In fact, while the Roman Empire was able to conquer and to connect the world by building roads and linking remote places, our present life is moving on kilometers of optical fibers.
However, our smart and super grid interconnected societies, and the use of dual technologies, are also dramatically increasing the vulnerability of our critical infrastructures. News and reports regarding the occurrence of malicious actions, falling within the categories of cyber crime, warfare and espionage, data leakage and breaches, have become part of our daily life.
In the recent debate between the United States and Europe on these issues, the NSA Director revealed as the non‑authorized probes or illegal intrusions against US information infrastructures are equal to 250.000, per hour!
Most recently, the Wi-Fi network of the European Parliament, deemed as one of the most secure and impenetrable, was easily hacked; previously the European Council Presidency had already suffered a cyber-attack.
On the other side of Brussels, NATO Secretary General Rasmussen warned against this mounting phenomenon, admitting that NATO countered more than 2.500 attacks in 2012 only.
The economic impact of such activities has been calculated 300 billion USD per year, whereas the so called targeted attacks raised by 42 per cent. Moreover, a recent analysis conducted by the FBI together with Symantec, estimated the cybercrime profit equal to 1 trillion USD, more than the double of the global narco‑trafficking market.
As a consequence, countering the destabilization of the cyber space and protecting the related critical infrastructures, which are vital to our modern and interconnected societies, has become a priority in the security agendas of national States, and International Organizations as well.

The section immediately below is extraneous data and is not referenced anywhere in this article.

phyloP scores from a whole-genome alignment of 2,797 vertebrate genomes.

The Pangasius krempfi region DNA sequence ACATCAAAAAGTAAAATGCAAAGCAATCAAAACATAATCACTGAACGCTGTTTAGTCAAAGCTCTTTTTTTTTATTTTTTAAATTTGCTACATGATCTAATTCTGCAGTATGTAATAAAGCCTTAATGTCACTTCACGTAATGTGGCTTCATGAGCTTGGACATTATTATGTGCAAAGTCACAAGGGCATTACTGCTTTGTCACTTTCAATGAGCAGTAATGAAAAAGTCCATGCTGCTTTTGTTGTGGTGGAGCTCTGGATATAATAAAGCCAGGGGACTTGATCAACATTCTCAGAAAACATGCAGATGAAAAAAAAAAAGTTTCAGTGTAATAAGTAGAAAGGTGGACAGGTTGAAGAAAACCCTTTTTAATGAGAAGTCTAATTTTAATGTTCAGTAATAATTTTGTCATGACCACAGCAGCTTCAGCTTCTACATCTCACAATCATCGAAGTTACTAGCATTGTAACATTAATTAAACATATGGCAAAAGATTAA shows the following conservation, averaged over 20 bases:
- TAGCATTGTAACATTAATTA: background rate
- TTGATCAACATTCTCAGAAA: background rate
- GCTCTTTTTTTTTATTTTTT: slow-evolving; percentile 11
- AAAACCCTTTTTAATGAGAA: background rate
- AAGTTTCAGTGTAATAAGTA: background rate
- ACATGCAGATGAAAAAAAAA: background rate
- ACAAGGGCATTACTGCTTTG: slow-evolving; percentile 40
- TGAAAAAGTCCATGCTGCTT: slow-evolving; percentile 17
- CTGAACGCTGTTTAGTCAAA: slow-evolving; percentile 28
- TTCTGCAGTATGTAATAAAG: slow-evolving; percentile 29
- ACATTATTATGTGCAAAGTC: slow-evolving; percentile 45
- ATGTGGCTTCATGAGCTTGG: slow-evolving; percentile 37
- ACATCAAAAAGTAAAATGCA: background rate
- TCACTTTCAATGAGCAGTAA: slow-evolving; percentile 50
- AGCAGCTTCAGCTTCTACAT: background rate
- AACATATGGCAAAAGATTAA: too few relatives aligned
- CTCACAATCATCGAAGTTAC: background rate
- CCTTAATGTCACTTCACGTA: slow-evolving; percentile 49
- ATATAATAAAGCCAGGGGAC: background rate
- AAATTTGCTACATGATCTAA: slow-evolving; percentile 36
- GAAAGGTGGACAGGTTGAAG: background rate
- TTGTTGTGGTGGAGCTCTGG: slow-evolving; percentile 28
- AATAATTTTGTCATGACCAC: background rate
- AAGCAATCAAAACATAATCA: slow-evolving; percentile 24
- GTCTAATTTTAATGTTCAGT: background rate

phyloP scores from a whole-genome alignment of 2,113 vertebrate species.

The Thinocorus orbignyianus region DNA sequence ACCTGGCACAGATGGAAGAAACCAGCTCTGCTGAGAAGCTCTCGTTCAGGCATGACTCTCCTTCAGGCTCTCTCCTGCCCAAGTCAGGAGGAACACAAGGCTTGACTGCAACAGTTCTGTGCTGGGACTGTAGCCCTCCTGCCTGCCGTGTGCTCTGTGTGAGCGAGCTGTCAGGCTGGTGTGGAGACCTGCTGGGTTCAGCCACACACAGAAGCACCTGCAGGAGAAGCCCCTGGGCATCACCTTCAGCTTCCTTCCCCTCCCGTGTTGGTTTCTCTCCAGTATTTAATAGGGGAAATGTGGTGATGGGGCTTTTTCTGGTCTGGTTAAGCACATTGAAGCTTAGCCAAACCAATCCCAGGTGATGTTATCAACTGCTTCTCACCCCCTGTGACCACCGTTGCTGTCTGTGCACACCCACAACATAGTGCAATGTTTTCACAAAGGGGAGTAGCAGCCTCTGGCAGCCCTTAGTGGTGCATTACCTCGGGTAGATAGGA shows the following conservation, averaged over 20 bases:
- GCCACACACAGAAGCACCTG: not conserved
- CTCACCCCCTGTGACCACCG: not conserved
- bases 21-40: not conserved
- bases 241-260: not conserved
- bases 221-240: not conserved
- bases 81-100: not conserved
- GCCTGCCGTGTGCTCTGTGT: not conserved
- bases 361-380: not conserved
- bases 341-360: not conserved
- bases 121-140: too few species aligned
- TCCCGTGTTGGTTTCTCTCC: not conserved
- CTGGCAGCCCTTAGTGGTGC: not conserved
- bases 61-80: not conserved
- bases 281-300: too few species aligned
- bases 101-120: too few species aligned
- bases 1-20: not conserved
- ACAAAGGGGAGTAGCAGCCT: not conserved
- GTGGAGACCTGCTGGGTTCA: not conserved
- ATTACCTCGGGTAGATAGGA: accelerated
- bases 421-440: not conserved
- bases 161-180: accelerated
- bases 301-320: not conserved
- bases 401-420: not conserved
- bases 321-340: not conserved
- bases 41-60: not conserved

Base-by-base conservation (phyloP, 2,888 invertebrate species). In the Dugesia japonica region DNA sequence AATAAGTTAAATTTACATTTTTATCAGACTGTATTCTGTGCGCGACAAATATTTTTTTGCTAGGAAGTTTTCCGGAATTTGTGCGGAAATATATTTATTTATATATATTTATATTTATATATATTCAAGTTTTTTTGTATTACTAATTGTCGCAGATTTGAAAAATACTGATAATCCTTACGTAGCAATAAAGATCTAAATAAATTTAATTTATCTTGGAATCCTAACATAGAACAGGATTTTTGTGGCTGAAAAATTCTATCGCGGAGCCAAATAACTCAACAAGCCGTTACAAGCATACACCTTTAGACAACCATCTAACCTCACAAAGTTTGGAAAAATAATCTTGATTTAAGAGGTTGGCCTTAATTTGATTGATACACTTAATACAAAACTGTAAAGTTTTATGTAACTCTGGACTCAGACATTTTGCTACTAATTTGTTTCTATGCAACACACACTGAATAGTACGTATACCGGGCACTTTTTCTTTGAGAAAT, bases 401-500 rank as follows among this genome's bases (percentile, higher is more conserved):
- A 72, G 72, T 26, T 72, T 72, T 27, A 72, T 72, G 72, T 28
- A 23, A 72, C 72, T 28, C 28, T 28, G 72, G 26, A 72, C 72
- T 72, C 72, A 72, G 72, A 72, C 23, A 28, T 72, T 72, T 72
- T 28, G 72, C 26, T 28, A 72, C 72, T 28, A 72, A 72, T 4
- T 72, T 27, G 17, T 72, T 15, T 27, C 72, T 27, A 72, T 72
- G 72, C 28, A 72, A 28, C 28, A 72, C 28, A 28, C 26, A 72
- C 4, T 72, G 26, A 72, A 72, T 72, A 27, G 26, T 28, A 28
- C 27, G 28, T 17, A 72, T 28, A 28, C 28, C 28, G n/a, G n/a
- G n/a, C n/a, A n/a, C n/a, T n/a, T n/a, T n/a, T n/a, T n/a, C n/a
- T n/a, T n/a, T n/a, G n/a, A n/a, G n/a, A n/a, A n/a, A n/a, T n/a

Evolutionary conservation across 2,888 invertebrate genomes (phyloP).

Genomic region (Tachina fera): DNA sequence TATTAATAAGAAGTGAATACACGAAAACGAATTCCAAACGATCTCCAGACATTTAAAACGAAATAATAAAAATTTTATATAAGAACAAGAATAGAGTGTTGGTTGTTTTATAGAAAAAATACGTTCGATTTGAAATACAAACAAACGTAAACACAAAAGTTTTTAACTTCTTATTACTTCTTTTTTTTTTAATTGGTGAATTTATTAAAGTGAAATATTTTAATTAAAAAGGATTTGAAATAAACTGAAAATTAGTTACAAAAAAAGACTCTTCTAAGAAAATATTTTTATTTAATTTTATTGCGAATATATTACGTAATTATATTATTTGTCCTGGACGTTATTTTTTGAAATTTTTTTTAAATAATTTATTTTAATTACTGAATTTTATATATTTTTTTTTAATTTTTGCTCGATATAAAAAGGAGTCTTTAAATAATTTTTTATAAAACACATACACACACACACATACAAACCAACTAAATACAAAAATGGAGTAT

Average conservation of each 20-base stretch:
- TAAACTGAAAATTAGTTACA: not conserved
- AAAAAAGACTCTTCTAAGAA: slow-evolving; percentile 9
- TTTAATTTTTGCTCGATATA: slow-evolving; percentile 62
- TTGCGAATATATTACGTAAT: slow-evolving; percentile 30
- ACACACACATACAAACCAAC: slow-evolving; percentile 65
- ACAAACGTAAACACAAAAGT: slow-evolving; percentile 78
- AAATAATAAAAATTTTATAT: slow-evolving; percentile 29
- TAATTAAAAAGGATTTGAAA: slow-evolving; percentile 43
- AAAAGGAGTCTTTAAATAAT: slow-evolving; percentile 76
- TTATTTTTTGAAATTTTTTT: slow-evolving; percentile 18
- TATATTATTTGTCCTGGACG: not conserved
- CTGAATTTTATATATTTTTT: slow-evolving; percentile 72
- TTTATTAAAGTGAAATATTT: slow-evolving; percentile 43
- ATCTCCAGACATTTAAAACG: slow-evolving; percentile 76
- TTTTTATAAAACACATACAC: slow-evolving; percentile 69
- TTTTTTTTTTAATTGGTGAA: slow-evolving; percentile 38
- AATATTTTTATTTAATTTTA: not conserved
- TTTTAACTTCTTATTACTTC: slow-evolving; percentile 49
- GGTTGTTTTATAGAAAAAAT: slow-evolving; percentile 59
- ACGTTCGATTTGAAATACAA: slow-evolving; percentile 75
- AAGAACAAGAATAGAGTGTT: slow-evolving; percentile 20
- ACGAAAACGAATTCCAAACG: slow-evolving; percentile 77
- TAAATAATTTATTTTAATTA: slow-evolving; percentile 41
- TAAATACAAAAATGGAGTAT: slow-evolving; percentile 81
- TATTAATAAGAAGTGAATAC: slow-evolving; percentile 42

A comprehensive and farseeing strategy is needed to effectively address all the wide range of issues implied by the cyber threat: from the legal aspects to the development of proper capabilities.
In fact, these capabilities have to counter an asymmetric threat, usually originating by a non-kinetic action but able to produce a huge kinetic impact (f.i. on the air control system, the civilian one as well as on the drones used in military operation).
The adoption of the NATO Cyber Defense Policy and the European Union Cyber Security Strategy reflects the growing concern of the Euro-Atlantic Institutions and their member States.
However, providing guidelines is not enough in order to effectively deal with the cyber security domain. To tackle such rapidly evolving threats, advanced capabilities are to be built up, both in the technological as well as in the human field. The former entails a smarter and closer cooperation with the industrial sector, while the latter requires an adequate training of personnel.
The Exercise Cyber Coalition, held by NATO in Estonia on November 2013, points to this direction, and was able to enhance the role of NATO in the cyber domain also by promoting the exchange of knowledge and expertise of experts, researchers and professionals, coming from different but complementary backgrounds. Thus, it is up to the member States to take advantage of the NATO added value on cyber security and to develop the necessary awareness, strategy, and capabilities at national level.